Update: An apparent policy not to screen Ed Harris‘s Appaloosa (New Line/WB, 10.3) for critics in local markets is being corrected. I reported this morning that screenings hadn’t been scheduled in Portland and Arizona, but I’ve since been told by the Arizona Daily Star‘s Phil Villarreal that a press screening was suddenly set up today, after my earlier story ran.

Viggo Mortensen, Ed Harris in Appaloosa

Las Vegas Review Journal critic Carol Cling also told me that it’s being press-screened for her territory; same message from Dan Lybarger in the Kansas City area. So either things weren’t as bad as suspected or local WB reps are now getting things in gear.
Villareal and the Oregonian’s Shawn Levy told me this morning that Appaloosa is not being screened for them. I asked Appaloosa’s exec producer Michael London what the story was, and he didn’t get back.
The early reports seemed to argue with an upbeat 9.19 Conde Nast Portfolio column by Fred Schruers, called “New Life for a New Line Movie,” that says Warner Bros. seems to be getting squarely behind the film.
Schruers first explains how there was initial trepidation on the part of Harris and London that Warner Bros. might not fully support Appaloosa, a New Line production that became part of the WB release calendar when New Line company was folded into WB behemoth.
Schruers writes that “in his first meeting with the Warner Bros. marketing executives after the merger, Harris recalled that the outlook for his sober Western was decidedly downbeat. ‘I was getting the feeling they were going to throw it the dogs, or straight to DVD,’ Harris said.”
“We naturally had a lot of trepidation” after Warner Bros. absorbed New Line, London is quoted as saying. “But once the studio began really working on the movie, they started getting excited about their marketing materials. They got a great trailer out there.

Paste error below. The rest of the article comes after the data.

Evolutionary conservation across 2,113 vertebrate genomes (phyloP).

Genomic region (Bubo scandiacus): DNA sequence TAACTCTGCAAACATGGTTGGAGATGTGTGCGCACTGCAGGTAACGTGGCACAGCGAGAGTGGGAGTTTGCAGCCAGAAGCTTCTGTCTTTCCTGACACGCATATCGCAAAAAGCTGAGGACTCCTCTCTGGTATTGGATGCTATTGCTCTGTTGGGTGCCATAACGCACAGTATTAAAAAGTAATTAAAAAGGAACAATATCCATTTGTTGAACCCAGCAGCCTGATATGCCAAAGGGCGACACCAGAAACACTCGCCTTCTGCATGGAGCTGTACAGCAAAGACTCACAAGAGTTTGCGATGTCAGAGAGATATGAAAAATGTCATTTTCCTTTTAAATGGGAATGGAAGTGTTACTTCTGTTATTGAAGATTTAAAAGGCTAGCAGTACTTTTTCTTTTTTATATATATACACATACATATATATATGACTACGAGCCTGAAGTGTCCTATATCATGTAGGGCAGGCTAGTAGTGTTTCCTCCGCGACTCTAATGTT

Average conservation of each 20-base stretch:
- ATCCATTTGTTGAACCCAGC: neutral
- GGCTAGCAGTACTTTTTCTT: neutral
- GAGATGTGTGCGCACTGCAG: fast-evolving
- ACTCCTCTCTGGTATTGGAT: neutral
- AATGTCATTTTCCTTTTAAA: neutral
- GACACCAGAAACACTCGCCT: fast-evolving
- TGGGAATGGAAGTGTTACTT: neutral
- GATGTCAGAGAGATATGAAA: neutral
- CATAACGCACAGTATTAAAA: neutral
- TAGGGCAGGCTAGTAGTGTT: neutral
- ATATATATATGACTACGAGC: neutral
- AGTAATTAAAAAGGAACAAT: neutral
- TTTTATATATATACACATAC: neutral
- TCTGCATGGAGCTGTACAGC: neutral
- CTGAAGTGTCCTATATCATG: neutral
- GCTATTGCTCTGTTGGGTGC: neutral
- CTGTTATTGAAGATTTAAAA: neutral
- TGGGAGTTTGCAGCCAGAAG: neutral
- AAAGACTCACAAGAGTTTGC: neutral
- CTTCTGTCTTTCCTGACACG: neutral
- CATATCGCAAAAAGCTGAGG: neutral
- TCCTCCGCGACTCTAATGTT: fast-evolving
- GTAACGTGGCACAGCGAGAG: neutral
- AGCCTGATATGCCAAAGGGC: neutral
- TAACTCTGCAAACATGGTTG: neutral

Jeremy Irons, Viggo Mortensen

“Now, after the Toronto [Film Festival showings], Warners seems genuinely invested in the movie succeeding,” London states.
No screenings in Portland or Tuscon doesn’t sound like genuine investment to me. I can understand crappy programmers not being screened, but Appaloosa is a better-than-passable tweener. I wasn’t over the moon about it, but it’s certainly not a burn. It grabbed me for the most part, and at no point did it irritate or piss me off — a significant thing from my perspective. It’s not half bad. Engrossing, interesting, handsomely shot, character-driven.
“It’s a tiny bit better than James Mangold‘s 3:10 to Yuma,” I wrote in Toronto. “It’s got a nice modest feel to it. And it’s nicely shot, very well acted (particularly by Harris, Viggo Mortensen and bad-guy Jeremy Irons) and ‘engaging’ as far as it goes.”
And a fair number of journos who saw it in Toronto posted admiring reviews. N.Y. Post critic Lou Lumenick called it “the best Western since Open Range [that] shows there’s still life in this most unfashionable of genres.” Time‘s Richard Corliss wrote that “in its fidelity to western verities, Appaloosa may seem radical to today’s viewers. At a time when images in all visual media bombard the brain, the western — the one original American film form — moves at the pensive pace of a European art film.”

Here’s Levy’s account: “Before Toronto, the local rep” — the Seattle-based Terry Hines & Associates — “contacted us wanting to know if we’re interested in speaking to Ed Harris about Appaloosa. We said sure, show us the movie, and they said okay, we’ll set something up. The deadline came and went. Then the picture got onto the release schedule, and the other day — this is a movie that’s coming right up, opening on 10.3 — and they said, ‘Oh, it’s not being screened in Portland.'”
Villarreal said the local WB/New Line rep has told him “nothing [is] planned right now” as far as showing Appaloosa to Arizona critics.
“Almost every week something is not being screened for the press up here,” says Levy. “Or they show it at the very last minute. You can’t see it, you can’t see it, you can’t see it…oh, you can!
“30 to 40 films per year don’t get screened in Portland,” Levy says. “I would say three to four each month. That’s thirty or forty per year — 10% of their annual product — that they don’t want to show people. And Appaloosa has about a 58 rating on Metacritic….it’s not shit.”
Here’s another, somewhat unsual take, conveyed in a couple of excerpts from A.O. Scott‘s review in the N.Y. Times: “It’s not a great western, and, as I’ve suggested, it doesn’t really try to be. This one shows a square jaw and a steely gaze, but also a smile and a wink. There is no shortage of killing — it’s a large part of how Virgil Cole, Mr. Harris’s character, makes his living — but Appaloosa works best as a cunning, understated sex comedy.”